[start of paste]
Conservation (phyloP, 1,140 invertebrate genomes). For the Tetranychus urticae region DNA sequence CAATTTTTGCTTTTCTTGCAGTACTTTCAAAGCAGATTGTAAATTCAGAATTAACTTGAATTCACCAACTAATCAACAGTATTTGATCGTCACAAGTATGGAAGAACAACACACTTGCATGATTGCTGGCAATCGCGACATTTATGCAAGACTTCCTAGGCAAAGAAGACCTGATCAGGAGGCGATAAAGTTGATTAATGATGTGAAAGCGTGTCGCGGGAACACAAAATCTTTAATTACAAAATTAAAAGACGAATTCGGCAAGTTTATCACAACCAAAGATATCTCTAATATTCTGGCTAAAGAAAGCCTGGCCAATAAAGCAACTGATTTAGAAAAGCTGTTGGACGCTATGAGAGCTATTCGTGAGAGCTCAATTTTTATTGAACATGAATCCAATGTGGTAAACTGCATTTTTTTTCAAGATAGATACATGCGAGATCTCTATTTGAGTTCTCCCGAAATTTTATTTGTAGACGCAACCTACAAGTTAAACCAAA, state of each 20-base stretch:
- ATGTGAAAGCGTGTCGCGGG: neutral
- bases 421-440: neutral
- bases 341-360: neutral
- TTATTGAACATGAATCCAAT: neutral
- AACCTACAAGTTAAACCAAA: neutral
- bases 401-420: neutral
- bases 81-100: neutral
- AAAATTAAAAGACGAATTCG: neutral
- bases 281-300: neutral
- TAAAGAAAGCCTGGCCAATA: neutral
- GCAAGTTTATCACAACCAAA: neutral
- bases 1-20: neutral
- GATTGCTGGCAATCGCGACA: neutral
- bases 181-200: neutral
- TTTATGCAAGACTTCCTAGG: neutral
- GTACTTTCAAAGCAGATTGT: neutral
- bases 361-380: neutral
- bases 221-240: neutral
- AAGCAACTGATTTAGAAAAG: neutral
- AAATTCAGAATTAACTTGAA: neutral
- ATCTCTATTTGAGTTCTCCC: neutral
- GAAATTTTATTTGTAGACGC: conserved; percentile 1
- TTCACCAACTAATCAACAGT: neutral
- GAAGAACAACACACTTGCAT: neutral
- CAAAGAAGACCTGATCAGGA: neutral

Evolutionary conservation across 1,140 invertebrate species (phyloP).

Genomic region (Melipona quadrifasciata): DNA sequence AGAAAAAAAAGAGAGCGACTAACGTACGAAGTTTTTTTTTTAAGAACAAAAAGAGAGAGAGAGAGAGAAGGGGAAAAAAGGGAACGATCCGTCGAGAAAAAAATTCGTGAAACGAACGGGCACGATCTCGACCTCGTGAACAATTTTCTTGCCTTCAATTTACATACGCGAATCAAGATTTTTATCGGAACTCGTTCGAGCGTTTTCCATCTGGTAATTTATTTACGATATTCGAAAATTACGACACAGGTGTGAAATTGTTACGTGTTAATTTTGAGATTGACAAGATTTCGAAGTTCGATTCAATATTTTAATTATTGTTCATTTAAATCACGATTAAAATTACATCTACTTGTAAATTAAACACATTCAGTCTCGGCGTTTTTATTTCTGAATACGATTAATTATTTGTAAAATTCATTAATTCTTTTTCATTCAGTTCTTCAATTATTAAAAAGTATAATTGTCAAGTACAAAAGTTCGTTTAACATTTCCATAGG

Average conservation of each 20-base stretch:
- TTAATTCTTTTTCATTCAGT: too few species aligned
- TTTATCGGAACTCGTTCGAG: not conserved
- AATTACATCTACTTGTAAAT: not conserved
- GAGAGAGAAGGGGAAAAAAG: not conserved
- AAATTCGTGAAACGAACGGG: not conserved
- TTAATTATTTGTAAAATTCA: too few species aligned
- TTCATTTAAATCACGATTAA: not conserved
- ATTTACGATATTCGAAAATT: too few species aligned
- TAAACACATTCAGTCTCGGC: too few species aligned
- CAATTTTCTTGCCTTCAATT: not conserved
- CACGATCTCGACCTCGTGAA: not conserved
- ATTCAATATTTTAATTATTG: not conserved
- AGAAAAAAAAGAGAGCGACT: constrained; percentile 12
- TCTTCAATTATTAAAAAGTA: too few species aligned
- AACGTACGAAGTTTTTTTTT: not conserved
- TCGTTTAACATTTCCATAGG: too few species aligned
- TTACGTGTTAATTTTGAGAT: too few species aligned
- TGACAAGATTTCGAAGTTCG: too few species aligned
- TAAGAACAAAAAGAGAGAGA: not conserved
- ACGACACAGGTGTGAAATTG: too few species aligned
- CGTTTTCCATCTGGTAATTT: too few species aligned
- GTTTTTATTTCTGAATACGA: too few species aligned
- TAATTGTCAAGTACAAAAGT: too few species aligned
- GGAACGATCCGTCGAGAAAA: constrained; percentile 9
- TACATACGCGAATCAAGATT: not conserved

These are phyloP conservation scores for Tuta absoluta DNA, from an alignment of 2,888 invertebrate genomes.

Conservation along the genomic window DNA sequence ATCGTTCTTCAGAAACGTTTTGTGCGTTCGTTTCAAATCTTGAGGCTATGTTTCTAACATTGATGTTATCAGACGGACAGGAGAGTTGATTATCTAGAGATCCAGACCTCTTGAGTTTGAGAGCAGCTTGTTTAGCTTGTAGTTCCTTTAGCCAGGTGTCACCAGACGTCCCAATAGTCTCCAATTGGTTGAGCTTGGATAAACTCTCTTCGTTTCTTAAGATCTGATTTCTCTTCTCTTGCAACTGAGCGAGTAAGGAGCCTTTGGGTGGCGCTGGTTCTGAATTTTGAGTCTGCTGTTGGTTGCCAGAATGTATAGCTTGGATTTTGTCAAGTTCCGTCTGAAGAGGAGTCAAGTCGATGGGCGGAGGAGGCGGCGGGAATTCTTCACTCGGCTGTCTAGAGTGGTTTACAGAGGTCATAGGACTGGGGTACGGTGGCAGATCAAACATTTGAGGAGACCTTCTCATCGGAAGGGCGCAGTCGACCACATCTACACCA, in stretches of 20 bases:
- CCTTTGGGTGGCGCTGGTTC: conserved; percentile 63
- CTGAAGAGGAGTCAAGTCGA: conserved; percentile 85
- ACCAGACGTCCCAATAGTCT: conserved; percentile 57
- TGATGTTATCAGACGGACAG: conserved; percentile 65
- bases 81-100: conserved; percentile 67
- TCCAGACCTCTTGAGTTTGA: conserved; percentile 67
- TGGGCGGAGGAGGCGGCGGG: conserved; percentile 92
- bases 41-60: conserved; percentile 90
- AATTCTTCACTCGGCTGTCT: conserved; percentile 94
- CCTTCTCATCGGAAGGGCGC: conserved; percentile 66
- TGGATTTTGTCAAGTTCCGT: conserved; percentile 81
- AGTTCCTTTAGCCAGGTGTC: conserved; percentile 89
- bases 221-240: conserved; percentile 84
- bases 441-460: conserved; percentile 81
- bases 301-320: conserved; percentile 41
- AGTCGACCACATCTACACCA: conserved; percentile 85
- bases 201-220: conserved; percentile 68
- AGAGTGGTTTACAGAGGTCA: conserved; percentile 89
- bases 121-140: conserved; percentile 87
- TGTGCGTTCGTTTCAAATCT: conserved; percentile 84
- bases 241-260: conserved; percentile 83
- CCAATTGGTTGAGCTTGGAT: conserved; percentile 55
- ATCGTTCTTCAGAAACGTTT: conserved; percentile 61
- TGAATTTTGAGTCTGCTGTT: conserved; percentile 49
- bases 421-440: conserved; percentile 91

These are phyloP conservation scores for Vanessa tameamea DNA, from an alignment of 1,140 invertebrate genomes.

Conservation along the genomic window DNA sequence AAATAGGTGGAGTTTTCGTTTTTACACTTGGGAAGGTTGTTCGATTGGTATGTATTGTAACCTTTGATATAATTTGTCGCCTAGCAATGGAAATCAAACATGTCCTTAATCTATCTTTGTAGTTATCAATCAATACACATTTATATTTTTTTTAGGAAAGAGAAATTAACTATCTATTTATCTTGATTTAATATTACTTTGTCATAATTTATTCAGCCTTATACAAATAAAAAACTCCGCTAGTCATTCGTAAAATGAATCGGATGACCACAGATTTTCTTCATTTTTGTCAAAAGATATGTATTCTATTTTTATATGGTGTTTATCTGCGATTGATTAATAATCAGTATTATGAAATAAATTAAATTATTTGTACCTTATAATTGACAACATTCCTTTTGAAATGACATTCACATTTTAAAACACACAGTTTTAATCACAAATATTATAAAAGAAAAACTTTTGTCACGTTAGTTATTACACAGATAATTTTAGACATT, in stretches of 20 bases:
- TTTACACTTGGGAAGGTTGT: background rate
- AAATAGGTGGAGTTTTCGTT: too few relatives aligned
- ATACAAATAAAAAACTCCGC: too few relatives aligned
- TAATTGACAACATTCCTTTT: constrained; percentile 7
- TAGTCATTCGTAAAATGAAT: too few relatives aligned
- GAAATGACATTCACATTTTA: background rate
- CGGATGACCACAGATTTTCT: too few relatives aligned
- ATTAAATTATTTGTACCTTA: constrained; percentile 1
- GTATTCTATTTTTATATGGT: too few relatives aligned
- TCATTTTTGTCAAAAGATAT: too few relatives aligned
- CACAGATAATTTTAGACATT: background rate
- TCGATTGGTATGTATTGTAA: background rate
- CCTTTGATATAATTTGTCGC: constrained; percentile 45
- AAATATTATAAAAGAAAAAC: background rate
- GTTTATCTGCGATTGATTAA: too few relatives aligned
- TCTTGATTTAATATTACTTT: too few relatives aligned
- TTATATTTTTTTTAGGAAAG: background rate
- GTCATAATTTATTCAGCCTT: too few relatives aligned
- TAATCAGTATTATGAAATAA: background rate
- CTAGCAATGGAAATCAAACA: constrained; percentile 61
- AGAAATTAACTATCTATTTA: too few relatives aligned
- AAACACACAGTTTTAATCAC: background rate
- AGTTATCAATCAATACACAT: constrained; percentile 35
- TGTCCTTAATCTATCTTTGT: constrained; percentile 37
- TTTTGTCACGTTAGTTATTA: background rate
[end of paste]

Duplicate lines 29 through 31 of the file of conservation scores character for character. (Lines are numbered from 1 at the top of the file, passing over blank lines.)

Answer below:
Average conservation of each 20-base stretch:
- TTAATTCTTTTTCATTCAGT: too few species aligned
- TTTATCGGAACTCGTTCGAG: not conserved